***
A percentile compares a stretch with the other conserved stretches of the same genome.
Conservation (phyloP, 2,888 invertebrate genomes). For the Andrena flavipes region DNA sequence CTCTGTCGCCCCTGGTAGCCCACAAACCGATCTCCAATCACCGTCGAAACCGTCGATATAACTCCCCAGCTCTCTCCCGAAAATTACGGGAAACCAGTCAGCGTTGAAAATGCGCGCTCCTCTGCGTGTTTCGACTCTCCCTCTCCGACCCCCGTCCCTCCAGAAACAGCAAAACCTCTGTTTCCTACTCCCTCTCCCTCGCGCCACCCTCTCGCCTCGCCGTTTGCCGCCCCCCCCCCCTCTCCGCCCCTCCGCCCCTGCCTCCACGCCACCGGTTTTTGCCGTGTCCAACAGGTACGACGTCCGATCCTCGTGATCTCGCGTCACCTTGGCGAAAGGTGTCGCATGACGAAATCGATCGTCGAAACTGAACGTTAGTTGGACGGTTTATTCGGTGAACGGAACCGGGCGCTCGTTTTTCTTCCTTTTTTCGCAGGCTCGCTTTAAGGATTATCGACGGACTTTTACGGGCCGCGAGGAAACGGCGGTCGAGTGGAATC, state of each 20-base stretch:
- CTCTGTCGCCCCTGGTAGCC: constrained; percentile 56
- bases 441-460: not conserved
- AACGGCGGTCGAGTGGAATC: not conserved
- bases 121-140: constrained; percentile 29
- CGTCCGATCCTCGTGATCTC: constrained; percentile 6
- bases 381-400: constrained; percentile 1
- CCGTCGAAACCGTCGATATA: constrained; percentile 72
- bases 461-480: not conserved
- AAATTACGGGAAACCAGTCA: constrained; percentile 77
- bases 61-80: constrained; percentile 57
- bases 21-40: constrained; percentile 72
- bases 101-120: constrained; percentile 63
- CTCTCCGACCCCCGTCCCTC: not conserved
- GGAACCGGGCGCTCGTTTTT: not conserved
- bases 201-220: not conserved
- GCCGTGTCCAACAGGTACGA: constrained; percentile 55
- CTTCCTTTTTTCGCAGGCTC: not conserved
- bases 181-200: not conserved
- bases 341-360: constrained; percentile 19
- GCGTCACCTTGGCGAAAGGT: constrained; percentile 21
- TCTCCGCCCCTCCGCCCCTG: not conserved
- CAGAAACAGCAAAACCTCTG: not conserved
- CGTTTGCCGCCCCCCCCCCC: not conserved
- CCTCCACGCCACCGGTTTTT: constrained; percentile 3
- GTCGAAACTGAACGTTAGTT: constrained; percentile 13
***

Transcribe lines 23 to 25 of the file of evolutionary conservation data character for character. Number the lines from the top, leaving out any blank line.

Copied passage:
- TCTCCGCCCCTCCGCCCCTG: not conserved
- CAGAAACAGCAAAACCTCTG: not conserved
- CGTTTGCCGCCCCCCCCCCC: not conserved